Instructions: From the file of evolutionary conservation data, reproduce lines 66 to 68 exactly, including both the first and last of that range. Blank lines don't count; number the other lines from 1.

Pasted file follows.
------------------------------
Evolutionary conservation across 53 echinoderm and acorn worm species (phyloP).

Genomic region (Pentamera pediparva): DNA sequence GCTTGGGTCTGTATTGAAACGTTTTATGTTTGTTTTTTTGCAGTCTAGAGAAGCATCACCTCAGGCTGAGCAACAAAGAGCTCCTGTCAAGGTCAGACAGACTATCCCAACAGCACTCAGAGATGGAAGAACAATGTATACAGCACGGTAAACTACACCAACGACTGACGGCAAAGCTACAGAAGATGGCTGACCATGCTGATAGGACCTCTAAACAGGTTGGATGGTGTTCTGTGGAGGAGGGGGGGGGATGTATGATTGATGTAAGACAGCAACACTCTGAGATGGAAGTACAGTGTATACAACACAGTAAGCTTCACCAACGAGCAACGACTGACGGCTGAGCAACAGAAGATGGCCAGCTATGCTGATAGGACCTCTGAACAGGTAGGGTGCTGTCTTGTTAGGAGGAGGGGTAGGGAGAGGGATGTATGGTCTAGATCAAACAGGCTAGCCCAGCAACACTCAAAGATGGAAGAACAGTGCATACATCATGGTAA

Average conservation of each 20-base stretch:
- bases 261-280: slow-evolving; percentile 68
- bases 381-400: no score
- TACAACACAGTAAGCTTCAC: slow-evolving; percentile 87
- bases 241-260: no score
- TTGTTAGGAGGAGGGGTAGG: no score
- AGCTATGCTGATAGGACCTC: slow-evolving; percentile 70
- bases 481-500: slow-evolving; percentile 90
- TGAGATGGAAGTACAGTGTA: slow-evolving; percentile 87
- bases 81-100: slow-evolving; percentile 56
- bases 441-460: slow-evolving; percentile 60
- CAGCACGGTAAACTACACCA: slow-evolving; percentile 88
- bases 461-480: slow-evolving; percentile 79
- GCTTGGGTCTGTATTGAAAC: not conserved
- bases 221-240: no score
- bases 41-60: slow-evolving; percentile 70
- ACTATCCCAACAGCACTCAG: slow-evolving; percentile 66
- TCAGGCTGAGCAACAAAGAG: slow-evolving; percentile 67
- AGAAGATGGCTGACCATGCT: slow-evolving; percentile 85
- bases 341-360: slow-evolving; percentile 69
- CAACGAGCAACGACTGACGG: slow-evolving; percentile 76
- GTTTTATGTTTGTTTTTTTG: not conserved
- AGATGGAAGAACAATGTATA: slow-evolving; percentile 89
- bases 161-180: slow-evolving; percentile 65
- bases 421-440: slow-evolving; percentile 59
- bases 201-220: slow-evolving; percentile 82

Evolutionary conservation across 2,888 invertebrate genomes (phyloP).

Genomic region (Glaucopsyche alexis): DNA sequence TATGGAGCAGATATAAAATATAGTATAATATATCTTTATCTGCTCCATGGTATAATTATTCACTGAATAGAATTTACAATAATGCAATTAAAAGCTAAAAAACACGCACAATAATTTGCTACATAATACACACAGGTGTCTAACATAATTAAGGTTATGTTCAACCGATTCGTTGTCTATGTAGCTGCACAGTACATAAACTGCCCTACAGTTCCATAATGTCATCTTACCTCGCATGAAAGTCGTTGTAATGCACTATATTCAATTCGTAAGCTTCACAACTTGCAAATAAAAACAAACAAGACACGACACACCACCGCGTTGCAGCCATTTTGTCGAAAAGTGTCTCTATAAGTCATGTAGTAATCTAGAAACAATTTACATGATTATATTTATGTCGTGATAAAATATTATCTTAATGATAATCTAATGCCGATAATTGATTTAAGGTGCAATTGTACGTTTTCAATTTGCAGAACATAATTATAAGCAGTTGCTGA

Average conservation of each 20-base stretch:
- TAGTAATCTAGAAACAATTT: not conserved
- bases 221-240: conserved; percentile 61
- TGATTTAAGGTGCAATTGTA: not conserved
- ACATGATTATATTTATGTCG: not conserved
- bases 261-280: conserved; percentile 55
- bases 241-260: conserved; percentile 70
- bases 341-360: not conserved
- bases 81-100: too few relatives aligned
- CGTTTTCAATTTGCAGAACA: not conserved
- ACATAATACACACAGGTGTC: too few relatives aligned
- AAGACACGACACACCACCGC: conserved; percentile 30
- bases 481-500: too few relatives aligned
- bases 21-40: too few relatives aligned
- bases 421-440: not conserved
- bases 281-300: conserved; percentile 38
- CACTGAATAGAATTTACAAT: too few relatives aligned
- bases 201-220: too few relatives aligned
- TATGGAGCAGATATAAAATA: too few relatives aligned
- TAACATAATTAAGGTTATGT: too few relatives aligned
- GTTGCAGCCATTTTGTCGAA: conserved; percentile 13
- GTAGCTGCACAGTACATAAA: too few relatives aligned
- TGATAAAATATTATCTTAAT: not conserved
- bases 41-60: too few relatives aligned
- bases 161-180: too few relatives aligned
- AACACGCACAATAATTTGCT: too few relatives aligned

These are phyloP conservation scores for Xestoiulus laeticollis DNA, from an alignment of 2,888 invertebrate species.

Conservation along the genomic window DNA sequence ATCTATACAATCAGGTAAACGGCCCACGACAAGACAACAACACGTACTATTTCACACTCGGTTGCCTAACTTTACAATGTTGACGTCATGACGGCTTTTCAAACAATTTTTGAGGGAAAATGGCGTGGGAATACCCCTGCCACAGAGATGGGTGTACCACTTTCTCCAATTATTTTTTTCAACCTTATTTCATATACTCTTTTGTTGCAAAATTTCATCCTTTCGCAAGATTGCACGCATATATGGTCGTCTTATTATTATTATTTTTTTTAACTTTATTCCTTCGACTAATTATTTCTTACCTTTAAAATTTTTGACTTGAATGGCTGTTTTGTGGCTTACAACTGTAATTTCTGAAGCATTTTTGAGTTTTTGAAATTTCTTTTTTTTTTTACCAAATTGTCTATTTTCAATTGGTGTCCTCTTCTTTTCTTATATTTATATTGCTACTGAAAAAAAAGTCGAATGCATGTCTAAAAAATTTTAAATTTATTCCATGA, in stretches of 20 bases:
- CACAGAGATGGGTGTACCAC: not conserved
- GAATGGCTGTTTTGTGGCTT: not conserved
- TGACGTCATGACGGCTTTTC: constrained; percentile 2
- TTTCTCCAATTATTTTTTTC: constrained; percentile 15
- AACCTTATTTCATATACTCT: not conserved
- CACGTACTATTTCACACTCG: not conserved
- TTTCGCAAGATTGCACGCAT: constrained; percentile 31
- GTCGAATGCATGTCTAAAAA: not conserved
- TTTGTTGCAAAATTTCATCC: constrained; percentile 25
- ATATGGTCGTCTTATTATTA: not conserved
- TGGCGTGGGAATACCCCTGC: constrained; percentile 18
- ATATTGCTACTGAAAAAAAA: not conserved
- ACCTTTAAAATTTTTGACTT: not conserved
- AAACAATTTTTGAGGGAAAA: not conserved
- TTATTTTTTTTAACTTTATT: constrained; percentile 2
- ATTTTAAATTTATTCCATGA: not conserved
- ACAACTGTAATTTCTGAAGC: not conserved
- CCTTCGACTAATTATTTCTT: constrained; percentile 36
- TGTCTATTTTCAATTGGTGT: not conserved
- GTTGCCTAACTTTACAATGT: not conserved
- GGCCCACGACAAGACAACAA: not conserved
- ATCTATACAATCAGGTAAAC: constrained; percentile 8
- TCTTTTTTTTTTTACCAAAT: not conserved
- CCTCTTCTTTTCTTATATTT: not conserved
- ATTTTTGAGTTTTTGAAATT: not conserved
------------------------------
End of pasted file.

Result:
- GTCGAATGCATGTCTAAAAA: not conserved
- TTTGTTGCAAAATTTCATCC: constrained; percentile 25
- ATATGGTCGTCTTATTATTA: not conserved